Industry giant and proactive decentralized tech mover IBM has filed a patent for certain aspects of blockchain technology, a newly published document revealed.
The patent for “Managing a Database Management System using a Blockchain Database” explains the IBM’s intention to build a reliable database tampering detection system (IDT-DS). The proposed system would detect inconsistencies in a set of data stored in a central database concerning a partial copy of the same data stored on a blockchain database.
“Aspects of the disclosure include a method, system, and computer program product for managing a database management system (DBMS),” the patent read. “A central database to include a set of central data may be structured with respect to the DBMS. A blockchain database which is linked with the central database may be constructed with respect to the DBMS. A set of blockchain data may be established in the blockchain database corresponding to the set of central data of the central database.”
To access the system, one would need to initiate an access request to the DBMS. In response to receiving the access request, both the central database and the blockchain database would be maintained.
IBM filed the patent initially on Dec. 22, 2017, according to the US Patent and Trademark Office (USPTO). The act signifies the American corporation’s mounting interest in the blockchain technology. USPTO has already awarded six distributed ledger-related patents to them in 2o18.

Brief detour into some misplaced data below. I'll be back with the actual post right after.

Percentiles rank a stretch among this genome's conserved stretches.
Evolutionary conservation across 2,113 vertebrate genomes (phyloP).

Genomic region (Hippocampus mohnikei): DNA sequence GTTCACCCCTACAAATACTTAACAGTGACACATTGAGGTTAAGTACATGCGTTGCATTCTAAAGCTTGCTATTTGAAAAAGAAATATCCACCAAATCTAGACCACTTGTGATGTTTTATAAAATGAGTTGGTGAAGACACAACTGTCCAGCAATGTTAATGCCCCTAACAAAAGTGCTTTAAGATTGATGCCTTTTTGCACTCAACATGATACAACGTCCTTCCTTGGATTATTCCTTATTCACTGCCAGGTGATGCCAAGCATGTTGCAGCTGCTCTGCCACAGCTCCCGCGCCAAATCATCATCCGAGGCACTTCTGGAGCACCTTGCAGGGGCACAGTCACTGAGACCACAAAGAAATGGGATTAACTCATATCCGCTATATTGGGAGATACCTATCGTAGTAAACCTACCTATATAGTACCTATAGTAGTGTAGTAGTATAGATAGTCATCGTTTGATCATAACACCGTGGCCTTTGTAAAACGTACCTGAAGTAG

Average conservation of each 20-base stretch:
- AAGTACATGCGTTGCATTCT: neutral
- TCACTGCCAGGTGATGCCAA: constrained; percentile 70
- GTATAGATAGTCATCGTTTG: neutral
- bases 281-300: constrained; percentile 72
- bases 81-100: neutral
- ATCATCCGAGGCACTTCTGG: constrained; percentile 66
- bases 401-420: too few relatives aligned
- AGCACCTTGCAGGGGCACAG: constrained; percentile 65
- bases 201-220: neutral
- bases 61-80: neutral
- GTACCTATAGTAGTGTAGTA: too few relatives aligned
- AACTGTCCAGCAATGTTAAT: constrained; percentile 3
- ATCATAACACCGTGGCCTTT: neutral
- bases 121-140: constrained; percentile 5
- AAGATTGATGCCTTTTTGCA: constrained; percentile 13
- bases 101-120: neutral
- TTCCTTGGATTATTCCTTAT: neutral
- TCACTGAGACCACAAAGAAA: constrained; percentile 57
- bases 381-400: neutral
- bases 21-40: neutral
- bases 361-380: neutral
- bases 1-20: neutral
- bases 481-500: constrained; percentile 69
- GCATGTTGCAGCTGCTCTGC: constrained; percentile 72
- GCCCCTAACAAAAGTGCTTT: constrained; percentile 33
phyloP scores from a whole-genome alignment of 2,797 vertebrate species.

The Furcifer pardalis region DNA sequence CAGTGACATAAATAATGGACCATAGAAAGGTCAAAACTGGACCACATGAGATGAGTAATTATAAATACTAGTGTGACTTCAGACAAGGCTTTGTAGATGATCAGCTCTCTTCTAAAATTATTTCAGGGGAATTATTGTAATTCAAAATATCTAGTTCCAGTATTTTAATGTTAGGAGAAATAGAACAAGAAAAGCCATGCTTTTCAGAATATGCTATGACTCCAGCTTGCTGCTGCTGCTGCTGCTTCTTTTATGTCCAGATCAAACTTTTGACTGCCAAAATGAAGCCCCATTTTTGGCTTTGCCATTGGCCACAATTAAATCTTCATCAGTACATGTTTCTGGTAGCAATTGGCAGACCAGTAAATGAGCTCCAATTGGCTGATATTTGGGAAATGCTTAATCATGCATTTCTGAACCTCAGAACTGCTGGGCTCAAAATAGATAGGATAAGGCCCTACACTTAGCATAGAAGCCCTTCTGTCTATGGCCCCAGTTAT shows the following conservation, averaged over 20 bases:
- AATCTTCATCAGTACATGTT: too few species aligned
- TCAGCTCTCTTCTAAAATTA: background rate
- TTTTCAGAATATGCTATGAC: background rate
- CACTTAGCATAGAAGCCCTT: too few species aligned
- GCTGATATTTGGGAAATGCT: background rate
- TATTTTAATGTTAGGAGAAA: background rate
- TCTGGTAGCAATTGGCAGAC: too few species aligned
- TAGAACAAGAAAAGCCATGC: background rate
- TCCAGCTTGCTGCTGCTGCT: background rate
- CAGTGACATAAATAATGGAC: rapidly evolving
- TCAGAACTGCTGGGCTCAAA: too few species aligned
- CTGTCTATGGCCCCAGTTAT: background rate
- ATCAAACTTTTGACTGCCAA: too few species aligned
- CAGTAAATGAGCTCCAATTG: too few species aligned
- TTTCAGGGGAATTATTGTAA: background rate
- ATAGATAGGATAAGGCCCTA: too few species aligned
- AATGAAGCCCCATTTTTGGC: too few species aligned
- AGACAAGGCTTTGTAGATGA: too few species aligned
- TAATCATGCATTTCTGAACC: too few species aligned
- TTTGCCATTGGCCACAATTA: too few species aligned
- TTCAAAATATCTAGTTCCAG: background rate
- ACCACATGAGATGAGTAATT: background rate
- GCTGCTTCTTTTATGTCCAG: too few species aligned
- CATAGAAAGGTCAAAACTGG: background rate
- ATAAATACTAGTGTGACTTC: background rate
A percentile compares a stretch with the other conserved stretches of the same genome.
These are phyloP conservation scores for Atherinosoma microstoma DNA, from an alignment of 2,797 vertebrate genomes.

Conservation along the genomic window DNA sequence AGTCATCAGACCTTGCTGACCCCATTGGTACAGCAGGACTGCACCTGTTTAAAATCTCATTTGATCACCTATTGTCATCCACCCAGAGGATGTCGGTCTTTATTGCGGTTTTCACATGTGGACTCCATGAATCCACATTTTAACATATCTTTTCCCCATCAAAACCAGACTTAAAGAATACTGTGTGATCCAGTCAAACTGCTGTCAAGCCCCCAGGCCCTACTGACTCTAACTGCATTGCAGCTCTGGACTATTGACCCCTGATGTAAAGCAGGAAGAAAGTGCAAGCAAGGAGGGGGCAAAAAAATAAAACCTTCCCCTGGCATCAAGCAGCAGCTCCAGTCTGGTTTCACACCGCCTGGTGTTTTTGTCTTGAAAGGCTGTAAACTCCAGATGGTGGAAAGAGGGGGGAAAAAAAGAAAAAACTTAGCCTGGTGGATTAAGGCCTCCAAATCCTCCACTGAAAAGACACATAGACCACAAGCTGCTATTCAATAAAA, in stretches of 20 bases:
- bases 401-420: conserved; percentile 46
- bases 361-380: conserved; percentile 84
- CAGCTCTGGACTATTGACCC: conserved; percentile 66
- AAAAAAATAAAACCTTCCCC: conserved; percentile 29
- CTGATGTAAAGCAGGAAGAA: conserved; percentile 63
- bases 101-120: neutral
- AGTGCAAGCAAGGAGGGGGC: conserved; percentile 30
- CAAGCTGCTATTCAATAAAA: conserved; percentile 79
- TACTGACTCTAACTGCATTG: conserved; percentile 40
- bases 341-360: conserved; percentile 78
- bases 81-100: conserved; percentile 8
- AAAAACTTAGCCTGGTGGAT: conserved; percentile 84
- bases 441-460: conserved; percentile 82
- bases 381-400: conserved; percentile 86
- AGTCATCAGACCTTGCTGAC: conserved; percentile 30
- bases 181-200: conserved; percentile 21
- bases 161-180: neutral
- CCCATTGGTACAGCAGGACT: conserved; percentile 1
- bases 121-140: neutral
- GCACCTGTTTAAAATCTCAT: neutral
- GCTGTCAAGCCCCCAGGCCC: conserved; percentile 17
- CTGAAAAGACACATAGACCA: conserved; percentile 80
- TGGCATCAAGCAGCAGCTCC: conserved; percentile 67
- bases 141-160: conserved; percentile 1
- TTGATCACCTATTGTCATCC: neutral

The focus on developing a blockchain-enabled database management system is predictable, given the sensitivity of data that IBM might want to protect across its range of services. The corporation already offers IBM D2, a solution comprising of database management, operational database, data warehouse, data lake, and fast data. Innovating existing systems through blockchain would assist IBM to resolve issues related to data inconsistencies, hopscotch, and a variety of security loopholes.
The American corporation, in its previous quotes, has recognized blockchain for being able to “foster a new generation of transactional applications that establish trust, accountability, and transparency—from contracts to deeds to payments.” It already contributes to Fabric, a permissioned blockchain framework aimed at integration projects. IBM also contributes to a variety of Hyperledger tools, including Caliper, Cello, Composer, and Explorer.
On whole, IBM has confirmed the giant corporations’ race to patent blockchain. The public ledger’s privatization has already attracted millions of dollars worth of investement, and has begun the next big battle among corporations to establish who would own the technological revolution – which blockchain brings.
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